Let’s say you’ve been stung by the recent housing crisis and are considering a move to a cheaper property, or perhaps even lost your home to foreclosure. Real estate auctions just might provide a way to start over and move forward.
Foreclosed properties can often be won at steep discounts, as many banks, local governments and lenders are desperate to clear out their gluts of foreclosed homes and get local housing markets moving again.
This especially true in the Dallas-Ft. Worth area. In fact, according to the Denton Record-Chronicle :
Denton County foreclosure postings led the pack of the four-county Dallas-Fort Worth area for the August auction and year-to-date. A total of 561 homes were posted for the county’s foreclosure auction in August, up 5 percent from July , according to information released Friday by Addison-based Foreclosure Listing Services Inc.
Collin, Dallas and Tarrant counties all saw a drop in residential foreclosure postings for August. Overall, Dallas-Fort Worth postings dropped 17 percent for August, with 4,671 homes posted for auction, according to the data.
[...] “The higher real estate activity will actually bring us out of the doldrums or the recessionary time we’re in,” Roddy said. “The activity levels [in the housing market] are healthy, as far as sales, compared to other markets. It’s just a matter of time getting the deadwood out and getting that behind us, which will allow the market to act like it’s supposed to.”
One way of clearing out the “deadwood,” of course, are auctions. And it’s here where savvy house hunters can walk away with a steal—a welcome tactic at a time when many are struggling to figure out how to move on from the crisis.
So what should you expect when looking for a house via a real estate auction? Here are a few tips:
- Auctions are done both online and in person.
- You’ll often need to register (usually free) for the auction in advance. A number of sites listing upcoming auctions are available on line, like this one , or check out Dallas County’s listings of tax foreclosure resales .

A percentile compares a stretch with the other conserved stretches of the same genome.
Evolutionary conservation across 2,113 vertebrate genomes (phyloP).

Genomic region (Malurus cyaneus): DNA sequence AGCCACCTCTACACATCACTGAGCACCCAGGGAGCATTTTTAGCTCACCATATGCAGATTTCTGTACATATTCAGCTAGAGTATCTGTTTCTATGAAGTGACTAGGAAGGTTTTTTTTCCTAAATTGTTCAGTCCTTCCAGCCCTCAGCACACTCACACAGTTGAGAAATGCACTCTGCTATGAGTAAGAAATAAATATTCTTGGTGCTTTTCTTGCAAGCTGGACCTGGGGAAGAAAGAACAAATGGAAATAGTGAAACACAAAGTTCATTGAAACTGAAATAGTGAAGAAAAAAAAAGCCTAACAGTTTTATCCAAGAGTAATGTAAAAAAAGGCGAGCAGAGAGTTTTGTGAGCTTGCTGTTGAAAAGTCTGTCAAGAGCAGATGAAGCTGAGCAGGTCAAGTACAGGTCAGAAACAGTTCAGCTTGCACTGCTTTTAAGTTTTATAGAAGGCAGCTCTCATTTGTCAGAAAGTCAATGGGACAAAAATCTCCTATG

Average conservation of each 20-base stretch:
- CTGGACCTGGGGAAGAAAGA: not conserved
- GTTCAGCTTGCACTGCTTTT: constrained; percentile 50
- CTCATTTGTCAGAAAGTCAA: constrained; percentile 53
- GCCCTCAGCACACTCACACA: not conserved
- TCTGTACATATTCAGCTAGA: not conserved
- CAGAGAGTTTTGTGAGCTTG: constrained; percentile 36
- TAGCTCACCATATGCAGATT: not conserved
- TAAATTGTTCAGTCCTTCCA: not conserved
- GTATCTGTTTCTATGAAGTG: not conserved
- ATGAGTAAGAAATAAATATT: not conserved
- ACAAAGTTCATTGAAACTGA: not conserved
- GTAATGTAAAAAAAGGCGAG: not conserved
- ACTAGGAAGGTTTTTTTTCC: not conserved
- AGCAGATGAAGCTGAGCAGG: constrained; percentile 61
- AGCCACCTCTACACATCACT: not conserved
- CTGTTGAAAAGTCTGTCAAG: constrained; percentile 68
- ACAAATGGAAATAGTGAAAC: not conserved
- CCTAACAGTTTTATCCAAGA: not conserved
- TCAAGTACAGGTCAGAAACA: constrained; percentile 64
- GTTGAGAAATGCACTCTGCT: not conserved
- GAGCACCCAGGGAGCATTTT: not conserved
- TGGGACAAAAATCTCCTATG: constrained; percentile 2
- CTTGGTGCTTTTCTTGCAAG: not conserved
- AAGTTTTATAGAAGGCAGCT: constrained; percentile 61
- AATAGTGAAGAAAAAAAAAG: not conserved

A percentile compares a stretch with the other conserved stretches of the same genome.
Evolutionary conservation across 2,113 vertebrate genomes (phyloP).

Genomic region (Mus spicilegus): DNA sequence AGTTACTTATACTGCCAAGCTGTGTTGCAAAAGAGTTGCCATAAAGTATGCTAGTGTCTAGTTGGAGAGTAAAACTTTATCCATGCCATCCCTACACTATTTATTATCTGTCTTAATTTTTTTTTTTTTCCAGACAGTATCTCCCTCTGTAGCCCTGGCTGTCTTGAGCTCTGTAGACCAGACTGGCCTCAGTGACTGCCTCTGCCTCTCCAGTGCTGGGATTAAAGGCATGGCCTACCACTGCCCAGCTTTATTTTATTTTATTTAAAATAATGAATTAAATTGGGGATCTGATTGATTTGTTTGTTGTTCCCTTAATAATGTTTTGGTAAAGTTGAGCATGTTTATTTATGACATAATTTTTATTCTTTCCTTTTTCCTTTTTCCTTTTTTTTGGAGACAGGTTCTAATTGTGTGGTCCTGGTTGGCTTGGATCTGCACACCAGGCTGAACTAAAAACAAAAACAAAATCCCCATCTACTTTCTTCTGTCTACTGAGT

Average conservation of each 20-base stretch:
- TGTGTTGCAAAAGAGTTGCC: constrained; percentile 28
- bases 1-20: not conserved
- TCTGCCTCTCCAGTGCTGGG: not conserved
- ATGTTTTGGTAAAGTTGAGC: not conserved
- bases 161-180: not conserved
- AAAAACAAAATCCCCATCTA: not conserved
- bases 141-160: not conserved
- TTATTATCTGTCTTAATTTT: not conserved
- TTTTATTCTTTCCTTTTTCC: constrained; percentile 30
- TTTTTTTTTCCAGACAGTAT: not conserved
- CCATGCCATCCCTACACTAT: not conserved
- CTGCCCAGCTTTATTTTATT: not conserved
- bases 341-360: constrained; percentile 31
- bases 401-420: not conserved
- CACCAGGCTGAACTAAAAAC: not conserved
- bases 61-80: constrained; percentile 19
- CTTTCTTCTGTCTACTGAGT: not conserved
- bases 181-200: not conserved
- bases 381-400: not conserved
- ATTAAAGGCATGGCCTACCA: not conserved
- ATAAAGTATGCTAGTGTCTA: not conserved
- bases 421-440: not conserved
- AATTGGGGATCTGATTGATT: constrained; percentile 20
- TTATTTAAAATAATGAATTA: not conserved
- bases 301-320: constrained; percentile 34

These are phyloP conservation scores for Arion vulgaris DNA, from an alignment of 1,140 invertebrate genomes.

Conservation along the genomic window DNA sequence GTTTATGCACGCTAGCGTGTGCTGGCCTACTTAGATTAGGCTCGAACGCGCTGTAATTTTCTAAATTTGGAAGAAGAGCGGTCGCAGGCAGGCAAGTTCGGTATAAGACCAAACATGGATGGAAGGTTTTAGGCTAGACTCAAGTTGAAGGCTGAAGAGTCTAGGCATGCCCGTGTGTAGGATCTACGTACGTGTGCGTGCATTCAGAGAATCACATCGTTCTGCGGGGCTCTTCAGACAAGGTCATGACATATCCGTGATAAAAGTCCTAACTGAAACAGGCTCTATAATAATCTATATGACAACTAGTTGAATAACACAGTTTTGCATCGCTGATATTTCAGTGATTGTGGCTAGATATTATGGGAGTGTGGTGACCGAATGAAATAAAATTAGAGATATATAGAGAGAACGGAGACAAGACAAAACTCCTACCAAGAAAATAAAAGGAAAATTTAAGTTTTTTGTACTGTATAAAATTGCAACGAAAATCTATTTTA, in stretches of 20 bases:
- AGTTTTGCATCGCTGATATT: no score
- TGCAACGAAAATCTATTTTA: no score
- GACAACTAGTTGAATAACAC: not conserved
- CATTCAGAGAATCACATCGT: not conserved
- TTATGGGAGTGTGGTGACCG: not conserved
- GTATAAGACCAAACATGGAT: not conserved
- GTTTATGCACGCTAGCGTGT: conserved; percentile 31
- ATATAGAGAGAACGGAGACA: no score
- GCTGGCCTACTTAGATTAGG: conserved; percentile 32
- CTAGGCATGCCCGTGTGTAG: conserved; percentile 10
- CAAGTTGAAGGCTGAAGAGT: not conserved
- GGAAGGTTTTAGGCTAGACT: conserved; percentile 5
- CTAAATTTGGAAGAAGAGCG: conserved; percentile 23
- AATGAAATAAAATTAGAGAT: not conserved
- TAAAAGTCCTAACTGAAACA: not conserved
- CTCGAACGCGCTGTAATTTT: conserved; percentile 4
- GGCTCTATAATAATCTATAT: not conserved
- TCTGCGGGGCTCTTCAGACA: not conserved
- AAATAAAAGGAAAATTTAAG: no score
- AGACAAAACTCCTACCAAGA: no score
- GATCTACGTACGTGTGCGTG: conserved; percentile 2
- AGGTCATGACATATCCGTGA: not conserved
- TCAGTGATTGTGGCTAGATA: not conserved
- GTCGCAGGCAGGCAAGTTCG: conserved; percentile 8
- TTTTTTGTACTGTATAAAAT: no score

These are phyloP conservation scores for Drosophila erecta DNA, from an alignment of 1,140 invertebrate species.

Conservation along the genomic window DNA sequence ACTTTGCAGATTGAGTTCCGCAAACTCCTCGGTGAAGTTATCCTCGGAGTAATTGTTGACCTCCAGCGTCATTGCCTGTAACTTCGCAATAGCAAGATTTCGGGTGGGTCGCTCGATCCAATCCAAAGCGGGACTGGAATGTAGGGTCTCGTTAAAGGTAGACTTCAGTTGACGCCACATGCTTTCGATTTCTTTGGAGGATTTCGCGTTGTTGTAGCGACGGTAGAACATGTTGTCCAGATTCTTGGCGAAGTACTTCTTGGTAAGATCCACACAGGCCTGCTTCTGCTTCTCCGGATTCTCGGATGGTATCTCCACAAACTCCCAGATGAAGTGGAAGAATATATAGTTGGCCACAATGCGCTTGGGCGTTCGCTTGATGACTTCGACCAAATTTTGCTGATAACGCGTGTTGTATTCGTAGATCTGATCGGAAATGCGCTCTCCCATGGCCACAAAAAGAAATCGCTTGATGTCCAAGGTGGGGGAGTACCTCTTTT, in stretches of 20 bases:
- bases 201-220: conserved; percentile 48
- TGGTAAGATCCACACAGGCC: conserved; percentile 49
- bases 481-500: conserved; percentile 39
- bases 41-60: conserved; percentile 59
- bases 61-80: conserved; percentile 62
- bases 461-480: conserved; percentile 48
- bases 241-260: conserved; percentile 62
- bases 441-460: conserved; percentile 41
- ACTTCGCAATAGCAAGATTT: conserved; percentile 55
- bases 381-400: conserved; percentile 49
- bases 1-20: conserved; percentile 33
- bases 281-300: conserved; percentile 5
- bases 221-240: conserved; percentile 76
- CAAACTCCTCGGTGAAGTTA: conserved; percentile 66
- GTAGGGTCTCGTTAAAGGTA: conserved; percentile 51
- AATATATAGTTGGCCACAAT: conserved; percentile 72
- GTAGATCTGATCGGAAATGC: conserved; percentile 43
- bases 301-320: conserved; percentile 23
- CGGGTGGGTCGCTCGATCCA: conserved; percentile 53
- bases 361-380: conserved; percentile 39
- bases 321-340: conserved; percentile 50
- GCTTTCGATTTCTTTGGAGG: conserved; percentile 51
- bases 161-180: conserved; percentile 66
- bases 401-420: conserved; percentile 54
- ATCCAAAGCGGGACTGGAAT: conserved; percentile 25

- We recommend getting pre-qualified for a home loan before entering the bidding process. Some auctions require it.
- Inspect the property before bidding. This seems obvious, but you might be surprised about the number of people who show up expecting to learn everything they need to know about a potential property just from what’s available during the auction (a fast-paced frenzy with little time for contemplation). Furthermore, most properties are not open for inspection after the auction. Contact the sales agent ahead of time for an inspection, and consider bringing a broker, licensed inspector and contractor (if you plan to make upgrades or repairs) along with you.
- You can’t change your mind once you’re declared the winner and the purchase contract has been signed. So make sure that a) you know what you’re buying, and b) that your finances are in the order needed to follow through.
- The day itself can be a flurry of foreclosure sales, often up to 25 properties per hour. If you win the bid, you’ll usually go straight to the closing area in order to get the purchase contract signed and remaining financing loose strings tied up. Closings usually occur within 30 days of the auction.
Contact our home loan specialists for more of the nitty gritty details you’ll need to know before a Dallas real estate auction.